The replacement

Two IPS parents, one ousted member vie for open seat on school board

PHOTO: Monica Disare

Just 30 days after voters chose four members of the Indianapolis Public Schools board, a fifth seat is up for grabs.

Board members must fill an unexpected vacancy following the resignation November 7 of District 5 board member LaNier Echols. The board will choose from three finalists who were interviewed tonight, including the man who held the seat before Echols. The finalists are:

  • Michael Brown, who served on the IPS board for over 16 years;
  • Eugene Hawkins, an IPS parent and senior operations manager at Praxair Surface Technologies; and
  • Dorene Rodriguez Hoops, an IPS parent who previously led human resources for a large nonprofit.

In his interview with the board, Brown, who represented District 5 for 16 years before losing his seat to Echols in 2014, described his education philosophy as “we do whatever to takes to make children successful.”

Brown, a retired supervisor for UPS, is not naturally aligned with the board’s current majority, which is largely comprised of members who support controversial reforms such as innovation schools. Innovation schools are considered part of the district but have many of the freedoms of charter schools including non-unionized teachers.

Brown, who has been skeptical of innovation schools, was largely pushed out of office by advocates who wanted to see drastic changes. He backed former-Superintendent Eugene White and voted against a buyout that made way for Superintendent Lewis Ferebee. In the next election, advocates who wanted change in the district supported Echols and other “reformers” who maintain a majority on the board.

As he made his pitch to the board, Brown clearly knew he was being evaluated by members he might have disagreements with. He stressed that he shares the board’s ultimate goal of improving school quality.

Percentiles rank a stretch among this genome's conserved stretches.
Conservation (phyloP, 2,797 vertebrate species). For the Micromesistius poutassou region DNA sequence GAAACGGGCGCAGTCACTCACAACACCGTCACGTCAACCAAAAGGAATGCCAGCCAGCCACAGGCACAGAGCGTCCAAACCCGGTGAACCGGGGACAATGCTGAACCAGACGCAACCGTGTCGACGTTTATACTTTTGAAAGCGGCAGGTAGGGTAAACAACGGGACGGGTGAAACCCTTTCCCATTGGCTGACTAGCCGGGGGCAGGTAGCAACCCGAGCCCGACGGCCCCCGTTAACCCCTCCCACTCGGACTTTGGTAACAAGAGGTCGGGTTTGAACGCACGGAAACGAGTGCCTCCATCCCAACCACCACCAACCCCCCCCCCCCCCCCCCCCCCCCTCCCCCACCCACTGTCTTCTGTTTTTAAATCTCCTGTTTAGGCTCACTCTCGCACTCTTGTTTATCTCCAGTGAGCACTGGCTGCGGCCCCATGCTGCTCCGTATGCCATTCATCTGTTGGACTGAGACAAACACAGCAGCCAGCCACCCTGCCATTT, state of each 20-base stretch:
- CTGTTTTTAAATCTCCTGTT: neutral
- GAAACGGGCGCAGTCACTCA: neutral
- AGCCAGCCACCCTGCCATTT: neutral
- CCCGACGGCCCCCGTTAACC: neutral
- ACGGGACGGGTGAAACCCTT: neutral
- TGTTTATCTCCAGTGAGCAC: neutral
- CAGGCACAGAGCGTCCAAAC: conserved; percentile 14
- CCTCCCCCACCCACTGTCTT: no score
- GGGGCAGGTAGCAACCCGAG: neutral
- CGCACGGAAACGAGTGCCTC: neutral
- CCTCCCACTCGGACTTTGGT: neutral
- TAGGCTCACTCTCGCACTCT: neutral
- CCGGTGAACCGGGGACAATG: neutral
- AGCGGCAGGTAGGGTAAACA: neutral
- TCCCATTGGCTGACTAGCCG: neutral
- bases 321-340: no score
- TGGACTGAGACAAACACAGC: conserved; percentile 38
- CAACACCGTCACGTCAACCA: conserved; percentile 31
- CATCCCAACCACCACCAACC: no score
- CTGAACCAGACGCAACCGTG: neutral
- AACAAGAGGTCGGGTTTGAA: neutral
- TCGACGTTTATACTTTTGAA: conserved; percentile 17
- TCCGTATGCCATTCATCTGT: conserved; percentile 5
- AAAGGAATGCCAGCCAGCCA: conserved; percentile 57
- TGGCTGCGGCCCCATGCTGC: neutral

“Rather than my side, your side, it’s the children’s side and making sure that that is what drives us,” he said.

A lifelong resident of Indianapolis, Brown touted his experience with the district as a parent, coach and tutor. He said even though he is not currently on the board, neighbors still call him with questions about schools.

Since the other two candidates don’t have prior relationships with the board, they devoted a portion of their interviews to introducing themselves.

Hawkins said he moved to Indianapolis in the late 1990s and has since grown “roots” in the city. In his spare time, he said, he works with students as a mentor and coach.

Hawkins is the parent of a child at Cold Spring School, a thriving environmental science magnet school that converted to an innovation school this year. He said that his son is having a wonderful experience at the school, and he would like other students in the city to have the same quality education.

“I am excited and passionate about my neighborhood,” he said. “I have found a way to get others excited as well. … One of the biggest strengths that I have is passion for getting things done and exciting others.”